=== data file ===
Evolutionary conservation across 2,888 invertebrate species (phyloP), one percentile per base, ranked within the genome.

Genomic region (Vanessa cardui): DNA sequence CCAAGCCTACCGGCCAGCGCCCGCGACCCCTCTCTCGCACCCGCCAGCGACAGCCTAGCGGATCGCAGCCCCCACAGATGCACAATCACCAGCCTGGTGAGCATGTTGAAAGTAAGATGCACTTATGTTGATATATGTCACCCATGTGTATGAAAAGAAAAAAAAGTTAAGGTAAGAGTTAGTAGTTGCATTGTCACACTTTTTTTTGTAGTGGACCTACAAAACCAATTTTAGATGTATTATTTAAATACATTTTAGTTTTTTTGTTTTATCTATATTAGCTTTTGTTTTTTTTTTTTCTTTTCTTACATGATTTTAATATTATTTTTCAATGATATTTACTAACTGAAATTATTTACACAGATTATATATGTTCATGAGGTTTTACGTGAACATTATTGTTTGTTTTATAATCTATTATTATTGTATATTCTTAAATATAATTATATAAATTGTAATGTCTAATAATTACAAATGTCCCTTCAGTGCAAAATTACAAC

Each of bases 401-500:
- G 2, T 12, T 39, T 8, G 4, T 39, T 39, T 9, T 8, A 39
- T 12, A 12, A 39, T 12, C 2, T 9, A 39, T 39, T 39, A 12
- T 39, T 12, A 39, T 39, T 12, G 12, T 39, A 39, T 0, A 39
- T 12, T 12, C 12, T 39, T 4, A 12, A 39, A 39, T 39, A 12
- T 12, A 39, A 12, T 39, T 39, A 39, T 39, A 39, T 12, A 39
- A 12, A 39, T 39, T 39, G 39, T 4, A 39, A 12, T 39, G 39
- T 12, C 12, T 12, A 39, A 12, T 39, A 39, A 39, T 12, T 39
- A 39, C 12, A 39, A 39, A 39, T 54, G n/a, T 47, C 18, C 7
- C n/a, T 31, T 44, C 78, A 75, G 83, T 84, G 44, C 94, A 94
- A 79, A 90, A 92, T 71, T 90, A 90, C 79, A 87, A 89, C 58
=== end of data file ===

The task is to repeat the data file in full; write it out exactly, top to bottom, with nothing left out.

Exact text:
Evolutionary conservation across 2,888 invertebrate species (phyloP), one percentile per base, ranked within the genome.

Genomic region (Vanessa cardui): DNA sequence CCAAGCCTACCGGCCAGCGCCCGCGACCCCTCTCTCGCACCCGCCAGCGACAGCCTAGCGGATCGCAGCCCCCACAGATGCACAATCACCAGCCTGGTGAGCATGTTGAAAGTAAGATGCACTTATGTTGATATATGTCACCCATGTGTATGAAAAGAAAAAAAAGTTAAGGTAAGAGTTAGTAGTTGCATTGTCACACTTTTTTTTGTAGTGGACCTACAAAACCAATTTTAGATGTATTATTTAAATACATTTTAGTTTTTTTGTTTTATCTATATTAGCTTTTGTTTTTTTTTTTTCTTTTCTTACATGATTTTAATATTATTTTTCAATGATATTTACTAACTGAAATTATTTACACAGATTATATATGTTCATGAGGTTTTACGTGAACATTATTGTTTGTTTTATAATCTATTATTATTGTATATTCTTAAATATAATTATATAAATTGTAATGTCTAATAATTACAAATGTCCCTTCAGTGCAAAATTACAAC

Each of bases 401-500:
- G 2, T 12, T 39, T 8, G 4, T 39, T 39, T 9, T 8, A 39
- T 12, A 12, A 39, T 12, C 2, T 9, A 39, T 39, T 39, A 12
- T 39, T 12, A 39, T 39, T 12, G 12, T 39, A 39, T 0, A 39
- T 12, T 12, C 12, T 39, T 4, A 12, A 39, A 39, T 39, A 12
- T 12, A 39, A 12, T 39, T 39, A 39, T 39, A 39, T 12, A 39
- A 12, A 39, T 39, T 39, G 39, T 4, A 39, A 12, T 39, G 39
- T 12, C 12, T 12, A 39, A 12, T 39, A 39, A 39, T 12, T 39
- A 39, C 12, A 39, A 39, A 39, T 54, G n/a, T 47, C 18, C 7
- C n/a, T 31, T 44, C 78, A 75, G 83, T 84, G 44, C 94, A 94
- A 79, A 90, A 92, T 71, T 90, A 90, C 79, A 87, A 89, C 58